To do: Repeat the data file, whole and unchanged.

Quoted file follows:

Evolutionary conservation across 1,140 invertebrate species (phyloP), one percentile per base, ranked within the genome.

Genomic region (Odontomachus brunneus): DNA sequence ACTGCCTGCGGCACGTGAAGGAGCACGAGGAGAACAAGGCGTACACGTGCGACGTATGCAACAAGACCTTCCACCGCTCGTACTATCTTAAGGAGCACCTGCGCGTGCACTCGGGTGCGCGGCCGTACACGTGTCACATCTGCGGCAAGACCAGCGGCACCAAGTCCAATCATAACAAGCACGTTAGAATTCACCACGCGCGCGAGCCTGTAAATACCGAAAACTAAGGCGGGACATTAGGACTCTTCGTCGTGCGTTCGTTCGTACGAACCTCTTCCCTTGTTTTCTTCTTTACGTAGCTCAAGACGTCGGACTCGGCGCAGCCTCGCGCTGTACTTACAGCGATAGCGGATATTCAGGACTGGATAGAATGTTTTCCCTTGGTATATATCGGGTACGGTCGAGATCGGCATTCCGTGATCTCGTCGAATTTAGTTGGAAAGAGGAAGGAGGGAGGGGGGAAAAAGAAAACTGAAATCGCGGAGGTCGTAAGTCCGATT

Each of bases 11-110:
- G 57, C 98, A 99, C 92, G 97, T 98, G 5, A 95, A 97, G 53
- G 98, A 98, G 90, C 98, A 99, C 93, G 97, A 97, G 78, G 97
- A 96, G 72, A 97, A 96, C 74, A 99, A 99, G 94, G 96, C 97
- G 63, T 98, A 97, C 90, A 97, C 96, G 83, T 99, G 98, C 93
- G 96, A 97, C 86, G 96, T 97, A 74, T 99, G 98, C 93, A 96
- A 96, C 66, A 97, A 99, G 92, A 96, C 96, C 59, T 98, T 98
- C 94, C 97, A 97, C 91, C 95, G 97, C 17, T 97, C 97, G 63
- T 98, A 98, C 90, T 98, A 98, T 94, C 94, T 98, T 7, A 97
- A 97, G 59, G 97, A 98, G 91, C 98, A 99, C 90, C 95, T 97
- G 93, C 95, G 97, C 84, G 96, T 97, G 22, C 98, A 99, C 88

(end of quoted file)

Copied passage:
Evolutionary conservation across 1,140 invertebrate species (phyloP), one percentile per base, ranked within the genome.

Genomic region (Odontomachus brunneus): DNA sequence ACTGCCTGCGGCACGTGAAGGAGCACGAGGAGAACAAGGCGTACACGTGCGACGTATGCAACAAGACCTTCCACCGCTCGTACTATCTTAAGGAGCACCTGCGCGTGCACTCGGGTGCGCGGCCGTACACGTGTCACATCTGCGGCAAGACCAGCGGCACCAAGTCCAATCATAACAAGCACGTTAGAATTCACCACGCGCGCGAGCCTGTAAATACCGAAAACTAAGGCGGGACATTAGGACTCTTCGTCGTGCGTTCGTTCGTACGAACCTCTTCCCTTGTTTTCTTCTTTACGTAGCTCAAGACGTCGGACTCGGCGCAGCCTCGCGCTGTACTTACAGCGATAGCGGATATTCAGGACTGGATAGAATGTTTTCCCTTGGTATATATCGGGTACGGTCGAGATCGGCATTCCGTGATCTCGTCGAATTTAGTTGGAAAGAGGAAGGAGGGAGGGGGGAAAAAGAAAACTGAAATCGCGGAGGTCGTAAGTCCGATT

Each of bases 11-110:
- G 57, C 98, A 99, C 92, G 97, T 98, G 5, A 95, A 97, G 53
- G 98, A 98, G 90, C 98, A 99, C 93, G 97, A 97, G 78, G 97
- A 96, G 72, A 97, A 96, C 74, A 99, A 99, G 94, G 96, C 97
- G 63, T 98, A 97, C 90, A 97, C 96, G 83, T 99, G 98, C 93
- G 96, A 97, C 86, G 96, T 97, A 74, T 99, G 98, C 93, A 96
- A 96, C 66, A 97, A 99, G 92, A 96, C 96, C 59, T 98, T 98
- C 94, C 97, A 97, C 91, C 95, G 97, C 17, T 97, C 97, G 63
- T 98, A 98, C 90, T 98, A 98, T 94, C 94, T 98, T 7, A 97
- A 97, G 59, G 97, A 98, G 91, C 98, A 99, C 90, C 95, T 97
- G 93, C 95, G 97, C 84, G 96, T 97, G 22, C 98, A 99, C 88